But in the 3rd Circuit, the Court of Appeals ruled against Conestoga Wood, finding that while the owners personally have religious liberty rights, the company is a distinct entity that does not. This ruling said, “We simply cannot understand how a for-profit, secular corporation—apart from its owners—can exercise religion. A holding to the contrary…would eviscerate the fundamental principle that a corporation is a legally distinct entity from its owners.”5
The Religious Freedom Restoration Act (RFRA) Argument
Both Conestoga Wood (in part) and Hobby Lobby (in whole) rest their cases on the Religious Freedom Restoration Act—a 1993 law that prohibits the federal government from imposing laws on a person that substantially burden that person’s exercise of their religion without strong justification. Under RFRA, if a federal law substantially burdens a person’s exercise of religion, the government must show that the law is the least restrictive means of furthering a compelling governmental interest.6 That means for the corporations to prevail in this case, they must be able to prove that they are ‘persons’ for the sake of RFRA, and that the burden of complying with the coverage requirement is a substantial one. Even then, the requirement could still be upheld if the government can show that expanding access to contraception without co-payment, ensuring women have equal access to healthcare services, or promoting public health are a compelling governmental interest and that the coverage requirement is the least restrictive way of furthering one or all of them.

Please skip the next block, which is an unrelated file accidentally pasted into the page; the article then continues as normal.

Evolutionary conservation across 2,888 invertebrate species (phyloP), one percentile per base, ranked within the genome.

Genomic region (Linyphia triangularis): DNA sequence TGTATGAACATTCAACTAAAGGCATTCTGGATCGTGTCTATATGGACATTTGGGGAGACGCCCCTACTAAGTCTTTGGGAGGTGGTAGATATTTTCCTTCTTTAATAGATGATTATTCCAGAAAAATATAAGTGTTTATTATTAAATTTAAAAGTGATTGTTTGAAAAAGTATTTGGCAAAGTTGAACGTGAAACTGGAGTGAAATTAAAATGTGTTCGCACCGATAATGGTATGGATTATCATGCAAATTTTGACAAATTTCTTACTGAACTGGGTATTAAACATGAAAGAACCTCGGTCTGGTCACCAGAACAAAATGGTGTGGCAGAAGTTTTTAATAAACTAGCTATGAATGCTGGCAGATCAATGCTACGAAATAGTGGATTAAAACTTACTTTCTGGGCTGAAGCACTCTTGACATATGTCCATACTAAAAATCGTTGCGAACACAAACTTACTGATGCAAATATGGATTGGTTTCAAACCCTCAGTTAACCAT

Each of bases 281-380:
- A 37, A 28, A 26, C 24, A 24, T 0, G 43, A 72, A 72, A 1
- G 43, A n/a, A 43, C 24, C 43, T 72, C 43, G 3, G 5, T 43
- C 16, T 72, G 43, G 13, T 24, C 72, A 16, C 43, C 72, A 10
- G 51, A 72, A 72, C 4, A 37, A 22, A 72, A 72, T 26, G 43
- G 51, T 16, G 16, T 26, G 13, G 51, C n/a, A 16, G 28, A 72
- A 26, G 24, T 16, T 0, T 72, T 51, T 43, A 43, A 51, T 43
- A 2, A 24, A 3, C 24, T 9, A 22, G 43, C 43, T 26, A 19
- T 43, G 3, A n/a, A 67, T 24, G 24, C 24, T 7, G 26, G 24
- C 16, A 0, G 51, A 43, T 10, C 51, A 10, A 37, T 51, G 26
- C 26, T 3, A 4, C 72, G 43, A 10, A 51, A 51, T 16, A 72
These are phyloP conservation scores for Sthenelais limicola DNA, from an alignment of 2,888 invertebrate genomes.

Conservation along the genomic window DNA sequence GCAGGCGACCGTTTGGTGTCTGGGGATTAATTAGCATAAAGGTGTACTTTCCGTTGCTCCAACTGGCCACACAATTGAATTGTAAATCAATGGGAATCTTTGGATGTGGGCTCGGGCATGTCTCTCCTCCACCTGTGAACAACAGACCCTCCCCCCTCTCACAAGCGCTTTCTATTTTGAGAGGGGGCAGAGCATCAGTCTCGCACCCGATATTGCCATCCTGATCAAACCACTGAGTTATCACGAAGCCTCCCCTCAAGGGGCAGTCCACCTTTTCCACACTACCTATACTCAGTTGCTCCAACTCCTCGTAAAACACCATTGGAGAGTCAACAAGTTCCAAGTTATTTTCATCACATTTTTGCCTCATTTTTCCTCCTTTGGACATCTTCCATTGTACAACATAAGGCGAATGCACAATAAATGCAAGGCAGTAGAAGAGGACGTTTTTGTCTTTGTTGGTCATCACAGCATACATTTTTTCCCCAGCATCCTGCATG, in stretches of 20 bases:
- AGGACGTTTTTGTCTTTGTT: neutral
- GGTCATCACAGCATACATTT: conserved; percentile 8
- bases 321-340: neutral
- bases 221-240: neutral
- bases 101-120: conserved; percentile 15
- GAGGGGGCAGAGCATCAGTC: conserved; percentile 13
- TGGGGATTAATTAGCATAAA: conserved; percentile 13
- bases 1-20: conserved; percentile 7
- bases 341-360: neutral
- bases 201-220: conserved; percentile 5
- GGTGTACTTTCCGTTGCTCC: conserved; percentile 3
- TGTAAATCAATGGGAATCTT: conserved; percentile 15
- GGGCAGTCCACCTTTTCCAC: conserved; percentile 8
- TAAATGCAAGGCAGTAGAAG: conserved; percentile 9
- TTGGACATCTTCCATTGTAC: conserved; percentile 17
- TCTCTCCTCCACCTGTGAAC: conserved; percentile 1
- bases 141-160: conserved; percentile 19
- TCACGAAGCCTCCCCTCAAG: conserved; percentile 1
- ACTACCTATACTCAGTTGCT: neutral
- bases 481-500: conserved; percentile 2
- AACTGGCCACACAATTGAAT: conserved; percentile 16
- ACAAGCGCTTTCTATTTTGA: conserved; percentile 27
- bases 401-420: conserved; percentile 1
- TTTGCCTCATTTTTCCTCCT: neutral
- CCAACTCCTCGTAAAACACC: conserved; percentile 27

The government will contend that these corporations are not people, and as such they cannot use RFRA to assert religious liberty rights. This view is consistent with past precedent in the area of corporate law, which has long considered owners of corporations to be separate and apart from a corporate entity—a distinction which serves to protect owners and shareholders personally from the liability of the greater corporation. But should the Court rule that corporations are people for the sake of RFRA, the government will still make the case that compliance with the coverage requirement does not constitute a substantial burden on these corporations—employers providing health insurance must simply offer a comprehensive plan that includes contraception coverage. This would mean at most a few dollars may indirectly go towards facilitating the private healthcare decisions of their female employees—although since contraception is a cost-saver, it may be closer to nothing. Finally, even if that argument should fail, the government will contend that it has a compelling interest in this case—such as ensuring nearly all Americans have access to preventive healthcare—and that regulating the availability of that care through the employment-based health insurance system is the least restrictive way to further that interest.
The Free Exercise Clause Argument